# Understanding your Debt-to-Income Ratio for a Personal Loan

By John Giannone | October 5, 2022

### What is a Debt-to-Income Ratio?

One of the most significant components determining your eligibility for a personal loan is your Debt-to-Income (DTI) ratio. After all, even if you have a perfect credit score, if your DTI ratio is high, it’s unlikely you will qualify for a loan. Put simply, the lower your DTI ratio, the more qualified you will be for a lender. In this article, we will break down what a DTI ratio is, how to calculate it, and how it affects your chances of receiving loan offers through Feeasy®.

According to Investopedia, a “Debt-to-Income (DTI) Ratio is a financial ratio that compares a borrower’s total monthly debt payments to their total monthly income.” We can use an example to understand this concept further.

### Example:

Let’s assume John Doe has a gross monthly income of \$5,000 and the following monthly debt payments: a mortgage payment of \$800, a car payment of \$275, credit card payments of \$150, and a student loan payment of \$350. Remember, your gross income is your income before taxes, or any deductions are removed. To calculate John’s DTI ratio, we can simply follow this formula:

( monthly debt payments ) / (monthly gross income) = debt-to-income ratio

( \$800 + \$275 + \$150 + \$350 ) / ( \$5,000 ) = 0.315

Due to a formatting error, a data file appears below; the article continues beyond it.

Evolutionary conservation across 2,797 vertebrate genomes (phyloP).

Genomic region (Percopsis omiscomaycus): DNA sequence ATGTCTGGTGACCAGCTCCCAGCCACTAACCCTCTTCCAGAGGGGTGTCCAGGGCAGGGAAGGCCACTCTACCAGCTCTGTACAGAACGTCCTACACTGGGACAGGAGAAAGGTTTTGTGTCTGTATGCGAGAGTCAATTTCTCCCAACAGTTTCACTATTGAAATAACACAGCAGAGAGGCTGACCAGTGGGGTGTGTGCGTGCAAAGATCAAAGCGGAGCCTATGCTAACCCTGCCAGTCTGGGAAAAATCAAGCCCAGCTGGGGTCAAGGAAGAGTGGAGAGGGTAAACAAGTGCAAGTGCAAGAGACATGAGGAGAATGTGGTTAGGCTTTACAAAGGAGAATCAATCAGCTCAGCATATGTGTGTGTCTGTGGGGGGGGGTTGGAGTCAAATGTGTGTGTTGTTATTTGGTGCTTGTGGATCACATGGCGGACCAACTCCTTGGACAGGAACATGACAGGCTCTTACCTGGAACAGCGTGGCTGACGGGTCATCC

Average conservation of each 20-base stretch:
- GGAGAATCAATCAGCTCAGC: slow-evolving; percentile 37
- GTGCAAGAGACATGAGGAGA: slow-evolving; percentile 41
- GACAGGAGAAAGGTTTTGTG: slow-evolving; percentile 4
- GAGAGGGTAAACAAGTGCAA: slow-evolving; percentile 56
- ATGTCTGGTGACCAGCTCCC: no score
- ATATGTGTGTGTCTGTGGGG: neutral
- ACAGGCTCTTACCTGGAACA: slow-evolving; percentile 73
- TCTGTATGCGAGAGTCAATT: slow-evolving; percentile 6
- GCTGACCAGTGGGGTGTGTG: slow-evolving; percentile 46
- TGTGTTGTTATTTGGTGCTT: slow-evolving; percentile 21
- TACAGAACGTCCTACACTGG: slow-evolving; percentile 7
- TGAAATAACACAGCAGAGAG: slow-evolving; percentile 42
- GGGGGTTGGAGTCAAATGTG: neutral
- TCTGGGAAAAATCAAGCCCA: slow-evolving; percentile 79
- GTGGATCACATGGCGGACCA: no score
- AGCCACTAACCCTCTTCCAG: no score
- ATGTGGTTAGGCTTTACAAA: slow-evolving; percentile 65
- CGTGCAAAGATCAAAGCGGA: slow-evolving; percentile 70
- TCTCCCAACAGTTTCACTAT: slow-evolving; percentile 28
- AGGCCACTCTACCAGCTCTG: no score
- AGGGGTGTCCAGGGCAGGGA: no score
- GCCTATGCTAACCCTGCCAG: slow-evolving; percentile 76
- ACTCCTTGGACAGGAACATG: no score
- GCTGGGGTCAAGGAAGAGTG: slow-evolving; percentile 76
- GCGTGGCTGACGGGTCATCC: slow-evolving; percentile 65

Represented as a percentage, we can see that 0.315 x 100 = 31.5% of John’s gross income goes towards his debt payments.

Every lender sets its own DTI ratio requirements. However, many do not publish their minimum requirements, but NerdWallet provides a useful breakdown of DTI ranges:

• DTI is less than 36%: Your debt is likely manageable relative to your income. You shouldn’t have trouble qualifying for a loan.
• DTI is 36% to 42%: This level of debt could cause lenders concern, and you may have trouble borrowing money.
• DTI is 43% to 50%: Paying off this level of debt may be difficult, and some creditors may decline any applications for more credit. You may want to consider a consolidation loan available through Feeasy.
• DTI is over 50%: Paying down this level of debt will be difficult, and your borrowing options will be very limited.

Using our example, it is likely that John would not have an issue qualifying for a personal loan.

If your DTI ratio is higher than 36%, you may consider lowering it before applying for a personal loan. There are two ways to lower your DTI: decrease your monthly debt payments or increase your income. Generally, decreasing your monthly debt payments is easier than increasing your income, so let’s focus on that.